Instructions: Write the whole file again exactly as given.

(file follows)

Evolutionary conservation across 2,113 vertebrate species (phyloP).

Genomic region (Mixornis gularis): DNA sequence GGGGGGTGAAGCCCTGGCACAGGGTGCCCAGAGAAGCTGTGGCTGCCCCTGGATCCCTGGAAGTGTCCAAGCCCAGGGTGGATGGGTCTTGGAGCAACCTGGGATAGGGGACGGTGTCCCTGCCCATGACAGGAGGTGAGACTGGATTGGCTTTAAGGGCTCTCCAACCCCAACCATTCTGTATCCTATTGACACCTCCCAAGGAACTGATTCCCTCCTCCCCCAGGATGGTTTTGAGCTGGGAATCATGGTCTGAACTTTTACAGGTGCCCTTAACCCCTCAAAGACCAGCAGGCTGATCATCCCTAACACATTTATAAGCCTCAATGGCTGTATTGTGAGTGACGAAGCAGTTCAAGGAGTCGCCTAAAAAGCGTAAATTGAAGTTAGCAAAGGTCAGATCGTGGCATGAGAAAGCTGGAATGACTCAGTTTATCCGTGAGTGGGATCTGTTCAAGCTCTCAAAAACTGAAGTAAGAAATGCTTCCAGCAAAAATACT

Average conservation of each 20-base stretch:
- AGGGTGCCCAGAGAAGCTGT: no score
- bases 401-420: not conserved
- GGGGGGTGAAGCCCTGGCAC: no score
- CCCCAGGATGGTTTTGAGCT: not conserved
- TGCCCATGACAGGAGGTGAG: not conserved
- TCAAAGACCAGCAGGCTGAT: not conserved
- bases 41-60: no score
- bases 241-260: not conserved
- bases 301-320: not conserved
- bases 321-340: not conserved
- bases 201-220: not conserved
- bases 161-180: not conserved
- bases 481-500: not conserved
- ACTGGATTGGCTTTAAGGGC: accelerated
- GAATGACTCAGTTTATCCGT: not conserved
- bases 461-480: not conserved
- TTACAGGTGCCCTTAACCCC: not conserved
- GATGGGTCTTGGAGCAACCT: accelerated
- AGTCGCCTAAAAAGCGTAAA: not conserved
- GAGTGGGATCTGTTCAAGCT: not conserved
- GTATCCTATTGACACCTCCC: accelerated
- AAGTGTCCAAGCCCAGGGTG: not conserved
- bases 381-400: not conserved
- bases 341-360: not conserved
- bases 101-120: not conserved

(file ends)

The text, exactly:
Evolutionary conservation across 2,113 vertebrate species (phyloP).

Genomic region (Mixornis gularis): DNA sequence GGGGGGTGAAGCCCTGGCACAGGGTGCCCAGAGAAGCTGTGGCTGCCCCTGGATCCCTGGAAGTGTCCAAGCCCAGGGTGGATGGGTCTTGGAGCAACCTGGGATAGGGGACGGTGTCCCTGCCCATGACAGGAGGTGAGACTGGATTGGCTTTAAGGGCTCTCCAACCCCAACCATTCTGTATCCTATTGACACCTCCCAAGGAACTGATTCCCTCCTCCCCCAGGATGGTTTTGAGCTGGGAATCATGGTCTGAACTTTTACAGGTGCCCTTAACCCCTCAAAGACCAGCAGGCTGATCATCCCTAACACATTTATAAGCCTCAATGGCTGTATTGTGAGTGACGAAGCAGTTCAAGGAGTCGCCTAAAAAGCGTAAATTGAAGTTAGCAAAGGTCAGATCGTGGCATGAGAAAGCTGGAATGACTCAGTTTATCCGTGAGTGGGATCTGTTCAAGCTCTCAAAAACTGAAGTAAGAAATGCTTCCAGCAAAAATACT

Average conservation of each 20-base stretch:
- AGGGTGCCCAGAGAAGCTGT: no score
- bases 401-420: not conserved
- GGGGGGTGAAGCCCTGGCAC: no score
- CCCCAGGATGGTTTTGAGCT: not conserved
- TGCCCATGACAGGAGGTGAG: not conserved
- TCAAAGACCAGCAGGCTGAT: not conserved
- bases 41-60: no score
- bases 241-260: not conserved
- bases 301-320: not conserved
- bases 321-340: not conserved
- bases 201-220: not conserved
- bases 161-180: not conserved
- bases 481-500: not conserved
- ACTGGATTGGCTTTAAGGGC: accelerated
- GAATGACTCAGTTTATCCGT: not conserved
- bases 461-480: not conserved
- TTACAGGTGCCCTTAACCCC: not conserved
- GATGGGTCTTGGAGCAACCT: accelerated
- AGTCGCCTAAAAAGCGTAAA: not conserved
- GAGTGGGATCTGTTCAAGCT: not conserved
- GTATCCTATTGACACCTCCC: accelerated
- AAGTGTCCAAGCCCAGGGTG: not conserved
- bases 381-400: not conserved
- bases 341-360: not conserved
- bases 101-120: not conserved